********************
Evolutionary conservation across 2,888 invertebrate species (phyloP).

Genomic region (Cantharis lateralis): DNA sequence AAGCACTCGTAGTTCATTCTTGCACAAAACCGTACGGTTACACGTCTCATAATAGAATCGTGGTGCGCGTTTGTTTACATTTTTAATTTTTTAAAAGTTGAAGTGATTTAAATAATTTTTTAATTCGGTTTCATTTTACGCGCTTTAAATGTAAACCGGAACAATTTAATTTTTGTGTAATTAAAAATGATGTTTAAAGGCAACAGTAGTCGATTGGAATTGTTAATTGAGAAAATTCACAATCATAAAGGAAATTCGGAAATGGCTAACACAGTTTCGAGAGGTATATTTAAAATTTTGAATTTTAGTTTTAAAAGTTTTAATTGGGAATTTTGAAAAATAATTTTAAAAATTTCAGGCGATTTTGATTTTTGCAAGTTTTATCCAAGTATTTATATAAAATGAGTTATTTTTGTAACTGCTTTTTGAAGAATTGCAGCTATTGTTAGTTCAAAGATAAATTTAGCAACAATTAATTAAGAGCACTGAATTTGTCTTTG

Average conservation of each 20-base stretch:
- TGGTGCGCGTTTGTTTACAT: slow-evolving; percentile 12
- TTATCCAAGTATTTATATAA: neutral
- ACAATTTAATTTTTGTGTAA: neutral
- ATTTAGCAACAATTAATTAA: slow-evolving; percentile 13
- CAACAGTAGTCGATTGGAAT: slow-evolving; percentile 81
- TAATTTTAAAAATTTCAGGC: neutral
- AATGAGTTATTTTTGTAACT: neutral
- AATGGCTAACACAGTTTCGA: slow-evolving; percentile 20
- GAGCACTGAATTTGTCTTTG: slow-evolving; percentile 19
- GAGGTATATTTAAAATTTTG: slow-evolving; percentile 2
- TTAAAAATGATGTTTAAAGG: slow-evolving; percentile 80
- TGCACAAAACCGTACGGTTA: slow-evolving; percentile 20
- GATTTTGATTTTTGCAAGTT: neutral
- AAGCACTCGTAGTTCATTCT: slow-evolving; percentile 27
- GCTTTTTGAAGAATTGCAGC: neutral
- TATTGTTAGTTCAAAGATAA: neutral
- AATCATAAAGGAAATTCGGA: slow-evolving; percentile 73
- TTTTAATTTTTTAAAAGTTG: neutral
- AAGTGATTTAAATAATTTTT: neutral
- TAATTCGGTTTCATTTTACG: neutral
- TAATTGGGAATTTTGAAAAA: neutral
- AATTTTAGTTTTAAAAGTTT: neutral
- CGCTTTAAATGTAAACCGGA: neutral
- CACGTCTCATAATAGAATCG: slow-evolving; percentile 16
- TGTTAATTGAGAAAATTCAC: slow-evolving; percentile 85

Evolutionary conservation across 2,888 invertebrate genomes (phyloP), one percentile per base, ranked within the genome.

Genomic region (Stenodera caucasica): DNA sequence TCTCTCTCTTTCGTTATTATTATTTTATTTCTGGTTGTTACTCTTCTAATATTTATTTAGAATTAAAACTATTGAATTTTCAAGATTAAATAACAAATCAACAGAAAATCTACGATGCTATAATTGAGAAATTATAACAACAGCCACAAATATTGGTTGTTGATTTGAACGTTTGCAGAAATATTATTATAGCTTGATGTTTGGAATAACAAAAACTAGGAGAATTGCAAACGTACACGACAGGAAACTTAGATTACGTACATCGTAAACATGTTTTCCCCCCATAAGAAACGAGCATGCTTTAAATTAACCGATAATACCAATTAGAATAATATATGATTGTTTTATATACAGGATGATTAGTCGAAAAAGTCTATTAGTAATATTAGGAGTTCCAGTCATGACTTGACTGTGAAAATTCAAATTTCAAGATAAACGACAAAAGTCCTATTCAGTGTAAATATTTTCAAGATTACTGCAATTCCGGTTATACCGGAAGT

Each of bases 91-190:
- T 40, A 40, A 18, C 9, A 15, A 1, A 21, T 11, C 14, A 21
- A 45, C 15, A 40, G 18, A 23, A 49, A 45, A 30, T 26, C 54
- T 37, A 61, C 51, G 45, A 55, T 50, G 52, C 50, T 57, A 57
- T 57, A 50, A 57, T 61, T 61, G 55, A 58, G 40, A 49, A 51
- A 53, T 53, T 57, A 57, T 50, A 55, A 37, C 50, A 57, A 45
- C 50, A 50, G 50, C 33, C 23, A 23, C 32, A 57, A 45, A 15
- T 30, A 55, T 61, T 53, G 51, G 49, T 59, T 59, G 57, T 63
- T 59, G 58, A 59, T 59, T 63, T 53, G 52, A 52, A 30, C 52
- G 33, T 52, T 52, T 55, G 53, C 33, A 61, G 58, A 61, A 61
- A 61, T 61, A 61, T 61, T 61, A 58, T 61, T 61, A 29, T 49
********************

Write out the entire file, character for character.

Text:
Evolutionary conservation across 2,888 invertebrate species (phyloP).

Genomic region (Cantharis lateralis): DNA sequence AAGCACTCGTAGTTCATTCTTGCACAAAACCGTACGGTTACACGTCTCATAATAGAATCGTGGTGCGCGTTTGTTTACATTTTTAATTTTTTAAAAGTTGAAGTGATTTAAATAATTTTTTAATTCGGTTTCATTTTACGCGCTTTAAATGTAAACCGGAACAATTTAATTTTTGTGTAATTAAAAATGATGTTTAAAGGCAACAGTAGTCGATTGGAATTGTTAATTGAGAAAATTCACAATCATAAAGGAAATTCGGAAATGGCTAACACAGTTTCGAGAGGTATATTTAAAATTTTGAATTTTAGTTTTAAAAGTTTTAATTGGGAATTTTGAAAAATAATTTTAAAAATTTCAGGCGATTTTGATTTTTGCAAGTTTTATCCAAGTATTTATATAAAATGAGTTATTTTTGTAACTGCTTTTTGAAGAATTGCAGCTATTGTTAGTTCAAAGATAAATTTAGCAACAATTAATTAAGAGCACTGAATTTGTCTTTG

Average conservation of each 20-base stretch:
- TGGTGCGCGTTTGTTTACAT: slow-evolving; percentile 12
- TTATCCAAGTATTTATATAA: neutral
- ACAATTTAATTTTTGTGTAA: neutral
- ATTTAGCAACAATTAATTAA: slow-evolving; percentile 13
- CAACAGTAGTCGATTGGAAT: slow-evolving; percentile 81
- TAATTTTAAAAATTTCAGGC: neutral
- AATGAGTTATTTTTGTAACT: neutral
- AATGGCTAACACAGTTTCGA: slow-evolving; percentile 20
- GAGCACTGAATTTGTCTTTG: slow-evolving; percentile 19
- GAGGTATATTTAAAATTTTG: slow-evolving; percentile 2
- TTAAAAATGATGTTTAAAGG: slow-evolving; percentile 80
- TGCACAAAACCGTACGGTTA: slow-evolving; percentile 20
- GATTTTGATTTTTGCAAGTT: neutral
- AAGCACTCGTAGTTCATTCT: slow-evolving; percentile 27
- GCTTTTTGAAGAATTGCAGC: neutral
- TATTGTTAGTTCAAAGATAA: neutral
- AATCATAAAGGAAATTCGGA: slow-evolving; percentile 73
- TTTTAATTTTTTAAAAGTTG: neutral
- AAGTGATTTAAATAATTTTT: neutral
- TAATTCGGTTTCATTTTACG: neutral
- TAATTGGGAATTTTGAAAAA: neutral
- AATTTTAGTTTTAAAAGTTT: neutral
- CGCTTTAAATGTAAACCGGA: neutral
- CACGTCTCATAATAGAATCG: slow-evolving; percentile 16
- TGTTAATTGAGAAAATTCAC: slow-evolving; percentile 85

Evolutionary conservation across 2,888 invertebrate genomes (phyloP), one percentile per base, ranked within the genome.

Genomic region (Stenodera caucasica): DNA sequence TCTCTCTCTTTCGTTATTATTATTTTATTTCTGGTTGTTACTCTTCTAATATTTATTTAGAATTAAAACTATTGAATTTTCAAGATTAAATAACAAATCAACAGAAAATCTACGATGCTATAATTGAGAAATTATAACAACAGCCACAAATATTGGTTGTTGATTTGAACGTTTGCAGAAATATTATTATAGCTTGATGTTTGGAATAACAAAAACTAGGAGAATTGCAAACGTACACGACAGGAAACTTAGATTACGTACATCGTAAACATGTTTTCCCCCCATAAGAAACGAGCATGCTTTAAATTAACCGATAATACCAATTAGAATAATATATGATTGTTTTATATACAGGATGATTAGTCGAAAAAGTCTATTAGTAATATTAGGAGTTCCAGTCATGACTTGACTGTGAAAATTCAAATTTCAAGATAAACGACAAAAGTCCTATTCAGTGTAAATATTTTCAAGATTACTGCAATTCCGGTTATACCGGAAGT

Each of bases 91-190:
- T 40, A 40, A 18, C 9, A 15, A 1, A 21, T 11, C 14, A 21
- A 45, C 15, A 40, G 18, A 23, A 49, A 45, A 30, T 26, C 54
- T 37, A 61, C 51, G 45, A 55, T 50, G 52, C 50, T 57, A 57
- T 57, A 50, A 57, T 61, T 61, G 55, A 58, G 40, A 49, A 51
- A 53, T 53, T 57, A 57, T 50, A 55, A 37, C 50, A 57, A 45
- C 50, A 50, G 50, C 33, C 23, A 23, C 32, A 57, A 45, A 15
- T 30, A 55, T 61, T 53, G 51, G 49, T 59, T 59, G 57, T 63
- T 59, G 58, A 59, T 59, T 63, T 53, G 52, A 52, A 30, C 52
- G 33, T 52, T 52, T 55, G 53, C 33, A 61, G 58, A 61, A 61
- A 61, T 61, A 61, T 61, T 61, A 58, T 61, T 61, A 29, T 49